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Universal Constants in Good Wrestling Matches

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World's Worst Man

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Some people say you can't compare different wrestling styles. I say nonsense. While different styles require one to look for different things, there are a number of criteria that are constant in all forms of pro-wrestling. Once that is known, all that is left in order to compare the different styles of pro-wrestling is to decide whether one match does a better job in its genre's specific criteria than the next. This is of course all my opinion, in case the reader is one of those who get offended whenever one doesn't add "In my opinion" at the end of every line they type. So here are four fairly general criteria, that I try to apply to every wrestling match I see.

 

Selling.

 

Without selling, pro-wrestling falls apart. Afterall, how is one able to simulate a real fight, when none of the techniques do any damage? This is perhaps the most important aspect to good pro-wrestling matches, yet so many completely ignore it when it's convenient. Great selling creates drama - One wrestler is getting dominated, only to reverse the tables with a big move. Both men are down, who will gain the upper hand? Great selling creates a greater sense of realism - Thrity minutes into the match, both men are slowing down, showing visible signs of fatigue and damage. Selling is the one of the best ways to make a wrestler or move look credible. It also makes the seller look good, if he can come back after being visibly hurt. Selling is important, and it's a shame that so many fans simply disregard the relevance of it, claiming it's "smarky overanalysis" whenever selling issues are mentioned.

 

Building/Setting Up Spots.

 

Building and/or setting up spots is an important component of wrestling logic. It doesn't make sense for a wrestler to rattle off a bunch of easily blockable/counterable spots, early in a match. The opponent isn't fatigued/damaged enough to be susceptible, so it doesn't make any sense for him to "allow" himself to be hit with those moves. This is where long-term build comes into play. Keeping spots for later in the match, when the opponent is more fatigued/damage, and thus more susceptible to the move. On the other hand, there's setting up spots in the short term. Using strikes or counters to setup a spot. This is generally, not a big problem for most wrestlers. However, there are some who don't seem to get this concept. As an example, without naming names, I recently saw a match where the wrestlers were in neutral positions, opposite one another. One of the combatants simply walked up to his opponent, grabbed him, and suplexed him. I don't think I need to explain the absurdity of that situation. Suffice to say, this is something else that ties into the logic of pro-wrestling.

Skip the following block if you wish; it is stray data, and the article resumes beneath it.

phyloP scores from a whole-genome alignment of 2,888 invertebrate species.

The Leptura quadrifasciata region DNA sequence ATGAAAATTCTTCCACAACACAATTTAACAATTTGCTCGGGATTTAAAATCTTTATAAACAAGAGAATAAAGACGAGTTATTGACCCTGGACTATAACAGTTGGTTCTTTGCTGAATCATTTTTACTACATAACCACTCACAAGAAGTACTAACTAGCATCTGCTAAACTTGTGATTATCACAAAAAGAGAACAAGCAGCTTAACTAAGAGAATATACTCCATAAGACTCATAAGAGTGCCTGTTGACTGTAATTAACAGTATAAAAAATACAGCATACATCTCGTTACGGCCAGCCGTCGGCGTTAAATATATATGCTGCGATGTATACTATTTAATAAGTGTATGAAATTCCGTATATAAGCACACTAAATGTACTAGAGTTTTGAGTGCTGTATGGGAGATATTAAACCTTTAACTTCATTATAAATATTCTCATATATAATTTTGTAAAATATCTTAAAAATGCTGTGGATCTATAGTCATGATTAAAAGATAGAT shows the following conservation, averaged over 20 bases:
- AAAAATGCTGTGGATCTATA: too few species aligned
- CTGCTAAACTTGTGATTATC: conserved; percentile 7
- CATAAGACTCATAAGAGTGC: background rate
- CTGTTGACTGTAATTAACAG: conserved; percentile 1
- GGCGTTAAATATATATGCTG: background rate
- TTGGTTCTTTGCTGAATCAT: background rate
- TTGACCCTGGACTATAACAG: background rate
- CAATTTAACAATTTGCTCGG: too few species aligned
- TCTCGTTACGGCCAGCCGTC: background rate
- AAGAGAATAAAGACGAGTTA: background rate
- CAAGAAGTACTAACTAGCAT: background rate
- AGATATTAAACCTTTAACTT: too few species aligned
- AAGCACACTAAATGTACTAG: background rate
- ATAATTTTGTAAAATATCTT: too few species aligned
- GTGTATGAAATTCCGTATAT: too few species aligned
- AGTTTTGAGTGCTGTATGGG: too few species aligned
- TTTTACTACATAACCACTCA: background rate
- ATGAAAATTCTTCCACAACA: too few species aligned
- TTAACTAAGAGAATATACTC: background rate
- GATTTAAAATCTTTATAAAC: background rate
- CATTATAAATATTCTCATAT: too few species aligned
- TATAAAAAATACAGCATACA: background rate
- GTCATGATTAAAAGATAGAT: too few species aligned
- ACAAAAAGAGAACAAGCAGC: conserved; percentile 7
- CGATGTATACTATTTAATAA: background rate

Competent execution.

 

Simply put, making the moves and strikes look somewhat realistic and painful. If it's a brawl, the emphasis is on good-looking striking and creating an illusion of a struggle. If it's a technical match, the emphasis is on creating matwork that doesn't look completely contrived, and hitting moves that look somewhat painful to the opponent, without looking painful to the user. If this isn't present, the wrestling isn't believable. Which then makes the selling seem absurd. Transitions are also something that falls under this subject. Basically, properly changing the direction of a match. The wrestler's swap control segments, the match moves from a "feeling out" phase to a "control" phase, etc.

 

Story.

 

The story of the match. Two men, struggling on the mat, trying to wear their opponent down so they can hit their own big moves. A heel dominating the face, while the face attempts to fight his way back. A larger opponent trying to force his will on the smaller, quicker opponent, while the quicker wrestler tries to use his speed to his advantage. And countless other storylines that are played out in pro-wrestling matches. Without a story, why are they wrestling?